[0019] a process for the preparation of a gel-forming free-flowing powder suitable for use as a vaccine, which process comprises spray-drying an aqueous suspension comprising:

[0020] (a) from 0.1 to 0.95% by weight of an aluminum salt adjuvant having an antigen adsorbed therein;

[0021] (b) from 0.5 to 6% by weight of a saccharide;

[0022] (c) from 0.1 to 2% by weight of an amino acid or salt thereof; and

[0023] (d) from 0.02 to 1% by weight of a colloidal substance.

[0024] a dosage receptacle for a needleless syringe, said receptacle containing an effective amount of a powder of the invention;

[0025] a needleless syringe which is loaded with a powder of the invention;

[0026] a vaccine composition comprising a pharmaceutically acceptable carrier or diluent and a powder of the invention;

[0027] a method of vaccinating a subject, which method comprises administering to the said subject an effective amount of a powder of the invention;

[0028] a gel-forming free-flowing powder suitable for use as a vaccine, which powder comprises:

[0029] (i) from 5 to 60% by weight of an aluminum salt adjuvant having an antigen adsorbed thereon;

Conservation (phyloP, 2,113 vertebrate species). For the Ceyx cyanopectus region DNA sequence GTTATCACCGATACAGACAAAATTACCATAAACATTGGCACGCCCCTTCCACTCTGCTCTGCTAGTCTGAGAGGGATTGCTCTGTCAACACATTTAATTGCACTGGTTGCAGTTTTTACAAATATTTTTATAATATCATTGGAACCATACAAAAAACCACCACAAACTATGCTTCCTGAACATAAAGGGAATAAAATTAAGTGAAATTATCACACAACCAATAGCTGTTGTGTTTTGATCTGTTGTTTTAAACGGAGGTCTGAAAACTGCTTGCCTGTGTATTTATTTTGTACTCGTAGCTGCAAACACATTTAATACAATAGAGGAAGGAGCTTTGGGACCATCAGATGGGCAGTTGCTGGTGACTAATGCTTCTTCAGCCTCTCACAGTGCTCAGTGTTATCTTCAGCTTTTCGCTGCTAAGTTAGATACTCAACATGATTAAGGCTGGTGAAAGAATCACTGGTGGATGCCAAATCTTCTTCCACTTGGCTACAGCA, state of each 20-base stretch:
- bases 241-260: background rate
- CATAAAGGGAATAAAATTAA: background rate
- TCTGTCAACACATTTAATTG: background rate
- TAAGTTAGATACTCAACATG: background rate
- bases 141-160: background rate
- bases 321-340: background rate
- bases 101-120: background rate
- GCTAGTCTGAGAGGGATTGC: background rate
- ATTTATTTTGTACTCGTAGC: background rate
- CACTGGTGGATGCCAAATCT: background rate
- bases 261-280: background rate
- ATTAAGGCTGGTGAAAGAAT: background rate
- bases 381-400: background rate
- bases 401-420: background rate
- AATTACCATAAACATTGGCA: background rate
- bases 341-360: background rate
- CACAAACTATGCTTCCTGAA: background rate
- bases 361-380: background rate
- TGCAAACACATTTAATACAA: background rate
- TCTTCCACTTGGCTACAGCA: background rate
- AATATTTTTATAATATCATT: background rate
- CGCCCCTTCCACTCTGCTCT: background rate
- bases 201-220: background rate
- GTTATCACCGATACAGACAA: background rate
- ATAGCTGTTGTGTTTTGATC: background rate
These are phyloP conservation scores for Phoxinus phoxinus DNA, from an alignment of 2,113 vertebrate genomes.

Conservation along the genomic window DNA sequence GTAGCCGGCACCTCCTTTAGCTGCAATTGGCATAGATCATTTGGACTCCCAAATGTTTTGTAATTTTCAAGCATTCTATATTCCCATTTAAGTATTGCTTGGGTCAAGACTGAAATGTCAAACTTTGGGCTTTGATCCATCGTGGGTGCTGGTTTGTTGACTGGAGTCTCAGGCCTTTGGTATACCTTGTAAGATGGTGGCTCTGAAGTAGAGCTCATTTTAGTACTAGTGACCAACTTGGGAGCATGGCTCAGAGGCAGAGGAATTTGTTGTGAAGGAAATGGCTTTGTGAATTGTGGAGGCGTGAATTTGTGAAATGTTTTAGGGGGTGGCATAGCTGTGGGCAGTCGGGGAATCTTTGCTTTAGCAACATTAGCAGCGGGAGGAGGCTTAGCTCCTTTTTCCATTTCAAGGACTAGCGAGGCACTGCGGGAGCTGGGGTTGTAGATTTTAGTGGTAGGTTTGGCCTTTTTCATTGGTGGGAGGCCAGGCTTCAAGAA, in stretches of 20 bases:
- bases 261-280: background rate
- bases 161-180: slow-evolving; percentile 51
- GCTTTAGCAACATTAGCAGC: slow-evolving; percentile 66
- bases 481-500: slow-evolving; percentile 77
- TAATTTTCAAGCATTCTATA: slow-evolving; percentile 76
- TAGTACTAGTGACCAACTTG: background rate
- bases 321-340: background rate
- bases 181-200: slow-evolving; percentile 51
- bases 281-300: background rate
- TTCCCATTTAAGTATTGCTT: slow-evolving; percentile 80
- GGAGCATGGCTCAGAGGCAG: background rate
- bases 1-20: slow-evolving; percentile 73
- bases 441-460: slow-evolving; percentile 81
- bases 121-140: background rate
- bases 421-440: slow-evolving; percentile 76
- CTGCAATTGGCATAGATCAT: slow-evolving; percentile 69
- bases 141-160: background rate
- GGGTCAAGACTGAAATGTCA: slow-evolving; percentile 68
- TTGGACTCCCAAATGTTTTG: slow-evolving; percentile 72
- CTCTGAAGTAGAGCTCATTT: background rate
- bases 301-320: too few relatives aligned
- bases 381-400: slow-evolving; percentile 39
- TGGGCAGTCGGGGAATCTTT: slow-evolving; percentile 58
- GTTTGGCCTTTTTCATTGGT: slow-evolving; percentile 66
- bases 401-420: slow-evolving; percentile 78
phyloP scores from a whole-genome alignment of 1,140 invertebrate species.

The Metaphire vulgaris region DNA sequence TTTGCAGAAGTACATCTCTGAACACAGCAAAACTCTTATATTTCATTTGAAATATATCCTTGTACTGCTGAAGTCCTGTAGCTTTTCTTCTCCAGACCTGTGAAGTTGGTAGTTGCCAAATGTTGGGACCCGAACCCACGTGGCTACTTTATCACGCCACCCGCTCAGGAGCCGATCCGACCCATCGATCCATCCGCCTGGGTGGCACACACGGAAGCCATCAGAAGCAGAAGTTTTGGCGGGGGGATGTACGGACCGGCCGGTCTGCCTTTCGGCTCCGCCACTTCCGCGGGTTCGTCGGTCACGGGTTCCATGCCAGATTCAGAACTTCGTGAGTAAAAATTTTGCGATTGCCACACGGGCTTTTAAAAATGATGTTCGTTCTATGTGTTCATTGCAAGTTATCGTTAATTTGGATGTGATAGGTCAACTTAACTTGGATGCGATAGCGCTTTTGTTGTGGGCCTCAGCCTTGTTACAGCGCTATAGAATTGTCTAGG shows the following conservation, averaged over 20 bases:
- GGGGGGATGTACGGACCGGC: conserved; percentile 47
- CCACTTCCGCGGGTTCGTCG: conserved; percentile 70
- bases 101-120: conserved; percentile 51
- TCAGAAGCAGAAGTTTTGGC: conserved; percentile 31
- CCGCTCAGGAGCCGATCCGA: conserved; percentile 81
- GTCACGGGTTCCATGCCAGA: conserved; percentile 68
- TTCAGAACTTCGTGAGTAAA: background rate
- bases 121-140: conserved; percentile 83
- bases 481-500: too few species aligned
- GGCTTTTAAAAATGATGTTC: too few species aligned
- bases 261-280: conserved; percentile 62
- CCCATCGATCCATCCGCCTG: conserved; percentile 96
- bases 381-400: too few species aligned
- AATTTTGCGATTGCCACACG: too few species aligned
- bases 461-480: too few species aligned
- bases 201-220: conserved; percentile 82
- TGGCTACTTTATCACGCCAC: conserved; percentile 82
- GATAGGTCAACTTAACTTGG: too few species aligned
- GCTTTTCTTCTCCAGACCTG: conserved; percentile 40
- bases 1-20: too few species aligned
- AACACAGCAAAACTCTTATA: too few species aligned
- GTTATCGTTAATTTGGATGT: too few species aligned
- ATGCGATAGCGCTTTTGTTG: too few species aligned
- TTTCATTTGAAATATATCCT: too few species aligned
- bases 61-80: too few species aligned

[0030] (ii) from 25 to 90% by weight of a saccharide;

[0031] (iii) from 4.5 to 40% by weight of an amino acid or salt thereof; and

[0032] (iv) from 0.5 to 10% by weight of a colloidal substance.

DETAILED DESCRIPTION OF THE PREFERRED EMBODIMENTS

[0033] Before describing the present invention in detail, it is to be understood that this invention is not limited to particularly exemplified compositions or process parameters as such may, of course, vary. It is also to be understood that the terminology used herein is for the purpose of describing particular embodiments of the invention only, and is not intended to be limiting.

[0034] All publications, patents and patent applications cited herein, whether supra or infra, are hereby incorporated by reference in their entirety.

[0035] It must be noted that, as used in this specification and the appended claims, the singular forms “a,” “an” and “the” include plural referents unless the content clearly dictates otherwise. Thus, for example, reference to “a particle” includes a mixture of two or more such particles, reference to “an excipient” includes mixtures of two or more such excipients, and the like.